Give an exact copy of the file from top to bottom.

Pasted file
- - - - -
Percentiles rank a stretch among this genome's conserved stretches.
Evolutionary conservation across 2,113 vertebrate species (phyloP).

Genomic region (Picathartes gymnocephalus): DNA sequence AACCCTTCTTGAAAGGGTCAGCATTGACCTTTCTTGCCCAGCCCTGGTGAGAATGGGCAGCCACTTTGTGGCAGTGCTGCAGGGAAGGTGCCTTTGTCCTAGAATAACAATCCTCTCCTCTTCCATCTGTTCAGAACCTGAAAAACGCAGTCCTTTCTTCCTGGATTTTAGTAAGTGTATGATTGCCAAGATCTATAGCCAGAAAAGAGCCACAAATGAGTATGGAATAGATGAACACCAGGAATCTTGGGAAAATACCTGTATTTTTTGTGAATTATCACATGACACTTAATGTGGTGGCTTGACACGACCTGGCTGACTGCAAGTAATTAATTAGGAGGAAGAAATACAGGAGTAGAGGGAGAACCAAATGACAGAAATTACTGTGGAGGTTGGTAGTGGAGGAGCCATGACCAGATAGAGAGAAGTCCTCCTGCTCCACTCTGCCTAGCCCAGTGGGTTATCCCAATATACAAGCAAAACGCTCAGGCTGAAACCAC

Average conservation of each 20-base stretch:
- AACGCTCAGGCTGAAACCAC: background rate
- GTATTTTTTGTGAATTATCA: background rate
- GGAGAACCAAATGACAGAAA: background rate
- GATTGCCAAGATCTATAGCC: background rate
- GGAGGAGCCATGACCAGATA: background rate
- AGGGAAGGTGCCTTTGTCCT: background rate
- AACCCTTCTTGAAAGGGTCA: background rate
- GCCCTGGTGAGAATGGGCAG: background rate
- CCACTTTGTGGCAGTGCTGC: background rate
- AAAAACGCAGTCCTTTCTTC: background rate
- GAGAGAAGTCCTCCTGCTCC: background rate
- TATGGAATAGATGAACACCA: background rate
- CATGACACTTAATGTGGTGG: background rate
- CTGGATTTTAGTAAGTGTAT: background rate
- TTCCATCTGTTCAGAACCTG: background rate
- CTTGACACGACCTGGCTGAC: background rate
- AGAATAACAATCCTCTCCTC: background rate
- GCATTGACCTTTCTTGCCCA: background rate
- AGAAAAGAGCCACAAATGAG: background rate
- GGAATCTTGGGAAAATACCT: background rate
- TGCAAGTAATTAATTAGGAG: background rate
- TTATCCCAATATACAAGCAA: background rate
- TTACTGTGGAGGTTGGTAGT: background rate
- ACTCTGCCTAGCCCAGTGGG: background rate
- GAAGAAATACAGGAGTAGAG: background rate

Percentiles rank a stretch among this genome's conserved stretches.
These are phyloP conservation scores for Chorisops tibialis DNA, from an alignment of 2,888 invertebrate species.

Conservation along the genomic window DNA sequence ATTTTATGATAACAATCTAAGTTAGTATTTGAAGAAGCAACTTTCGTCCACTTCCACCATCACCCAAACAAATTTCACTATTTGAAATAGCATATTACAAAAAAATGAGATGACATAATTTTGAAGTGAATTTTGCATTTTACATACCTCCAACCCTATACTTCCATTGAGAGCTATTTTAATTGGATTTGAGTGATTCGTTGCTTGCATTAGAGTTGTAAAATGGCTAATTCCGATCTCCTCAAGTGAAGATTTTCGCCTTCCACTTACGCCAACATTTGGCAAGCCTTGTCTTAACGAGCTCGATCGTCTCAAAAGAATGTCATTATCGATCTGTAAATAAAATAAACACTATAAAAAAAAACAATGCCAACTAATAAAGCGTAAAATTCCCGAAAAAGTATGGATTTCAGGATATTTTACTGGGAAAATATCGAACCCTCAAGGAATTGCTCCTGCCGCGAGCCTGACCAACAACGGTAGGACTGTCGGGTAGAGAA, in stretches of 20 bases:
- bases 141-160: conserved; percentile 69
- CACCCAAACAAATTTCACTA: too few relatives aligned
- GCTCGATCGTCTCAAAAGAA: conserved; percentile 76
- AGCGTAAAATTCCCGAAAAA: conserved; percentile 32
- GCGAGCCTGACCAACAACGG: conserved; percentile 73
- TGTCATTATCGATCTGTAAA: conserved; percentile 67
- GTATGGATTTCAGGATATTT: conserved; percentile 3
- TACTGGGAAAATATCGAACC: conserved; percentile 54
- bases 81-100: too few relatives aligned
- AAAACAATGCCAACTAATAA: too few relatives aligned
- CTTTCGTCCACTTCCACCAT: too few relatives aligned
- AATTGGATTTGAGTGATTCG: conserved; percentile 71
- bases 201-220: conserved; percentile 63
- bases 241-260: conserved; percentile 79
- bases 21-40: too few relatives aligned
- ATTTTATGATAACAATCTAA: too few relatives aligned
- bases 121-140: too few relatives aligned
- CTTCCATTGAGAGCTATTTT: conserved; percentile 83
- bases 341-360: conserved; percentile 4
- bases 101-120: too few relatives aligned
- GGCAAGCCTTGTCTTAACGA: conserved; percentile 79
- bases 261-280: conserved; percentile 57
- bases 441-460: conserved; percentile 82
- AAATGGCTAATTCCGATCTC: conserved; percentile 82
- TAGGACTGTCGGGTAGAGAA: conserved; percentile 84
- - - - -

Percentiles rank a stretch among this genome's conserved stretches.
Evolutionary conservation across 2,113 vertebrate species (phyloP).

Genomic region (Picathartes gymnocephalus): DNA sequence AACCCTTCTTGAAAGGGTCAGCATTGACCTTTCTTGCCCAGCCCTGGTGAGAATGGGCAGCCACTTTGTGGCAGTGCTGCAGGGAAGGTGCCTTTGTCCTAGAATAACAATCCTCTCCTCTTCCATCTGTTCAGAACCTGAAAAACGCAGTCCTTTCTTCCTGGATTTTAGTAAGTGTATGATTGCCAAGATCTATAGCCAGAAAAGAGCCACAAATGAGTATGGAATAGATGAACACCAGGAATCTTGGGAAAATACCTGTATTTTTTGTGAATTATCACATGACACTTAATGTGGTGGCTTGACACGACCTGGCTGACTGCAAGTAATTAATTAGGAGGAAGAAATACAGGAGTAGAGGGAGAACCAAATGACAGAAATTACTGTGGAGGTTGGTAGTGGAGGAGCCATGACCAGATAGAGAGAAGTCCTCCTGCTCCACTCTGCCTAGCCCAGTGGGTTATCCCAATATACAAGCAAAACGCTCAGGCTGAAACCAC

Average conservation of each 20-base stretch:
- AACGCTCAGGCTGAAACCAC: background rate
- GTATTTTTTGTGAATTATCA: background rate
- GGAGAACCAAATGACAGAAA: background rate
- GATTGCCAAGATCTATAGCC: background rate
- GGAGGAGCCATGACCAGATA: background rate
- AGGGAAGGTGCCTTTGTCCT: background rate
- AACCCTTCTTGAAAGGGTCA: background rate
- GCCCTGGTGAGAATGGGCAG: background rate
- CCACTTTGTGGCAGTGCTGC: background rate
- AAAAACGCAGTCCTTTCTTC: background rate
- GAGAGAAGTCCTCCTGCTCC: background rate
- TATGGAATAGATGAACACCA: background rate
- CATGACACTTAATGTGGTGG: background rate
- CTGGATTTTAGTAAGTGTAT: background rate
- TTCCATCTGTTCAGAACCTG: background rate
- CTTGACACGACCTGGCTGAC: background rate
- AGAATAACAATCCTCTCCTC: background rate
- GCATTGACCTTTCTTGCCCA: background rate
- AGAAAAGAGCCACAAATGAG: background rate
- GGAATCTTGGGAAAATACCT: background rate
- TGCAAGTAATTAATTAGGAG: background rate
- TTATCCCAATATACAAGCAA: background rate
- TTACTGTGGAGGTTGGTAGT: background rate
- ACTCTGCCTAGCCCAGTGGG: background rate
- GAAGAAATACAGGAGTAGAG: background rate

Percentiles rank a stretch among this genome's conserved stretches.
These are phyloP conservation scores for Chorisops tibialis DNA, from an alignment of 2,888 invertebrate species.

Conservation along the genomic window DNA sequence ATTTTATGATAACAATCTAAGTTAGTATTTGAAGAAGCAACTTTCGTCCACTTCCACCATCACCCAAACAAATTTCACTATTTGAAATAGCATATTACAAAAAAATGAGATGACATAATTTTGAAGTGAATTTTGCATTTTACATACCTCCAACCCTATACTTCCATTGAGAGCTATTTTAATTGGATTTGAGTGATTCGTTGCTTGCATTAGAGTTGTAAAATGGCTAATTCCGATCTCCTCAAGTGAAGATTTTCGCCTTCCACTTACGCCAACATTTGGCAAGCCTTGTCTTAACGAGCTCGATCGTCTCAAAAGAATGTCATTATCGATCTGTAAATAAAATAAACACTATAAAAAAAAACAATGCCAACTAATAAAGCGTAAAATTCCCGAAAAAGTATGGATTTCAGGATATTTTACTGGGAAAATATCGAACCCTCAAGGAATTGCTCCTGCCGCGAGCCTGACCAACAACGGTAGGACTGTCGGGTAGAGAA, in stretches of 20 bases:
- bases 141-160: conserved; percentile 69
- CACCCAAACAAATTTCACTA: too few relatives aligned
- GCTCGATCGTCTCAAAAGAA: conserved; percentile 76
- AGCGTAAAATTCCCGAAAAA: conserved; percentile 32
- GCGAGCCTGACCAACAACGG: conserved; percentile 73
- TGTCATTATCGATCTGTAAA: conserved; percentile 67
- GTATGGATTTCAGGATATTT: conserved; percentile 3
- TACTGGGAAAATATCGAACC: conserved; percentile 54
- bases 81-100: too few relatives aligned
- AAAACAATGCCAACTAATAA: too few relatives aligned
- CTTTCGTCCACTTCCACCAT: too few relatives aligned
- AATTGGATTTGAGTGATTCG: conserved; percentile 71
- bases 201-220: conserved; percentile 63
- bases 241-260: conserved; percentile 79
- bases 21-40: too few relatives aligned
- ATTTTATGATAACAATCTAA: too few relatives aligned
- bases 121-140: too few relatives aligned
- CTTCCATTGAGAGCTATTTT: conserved; percentile 83
- bases 341-360: conserved; percentile 4
- bases 101-120: too few relatives aligned
- GGCAAGCCTTGTCTTAACGA: conserved; percentile 79
- bases 261-280: conserved; percentile 57
- bases 441-460: conserved; percentile 82
- AAATGGCTAATTCCGATCTC: conserved; percentile 82
- TAGGACTGTCGGGTAGAGAA: conserved; percentile 84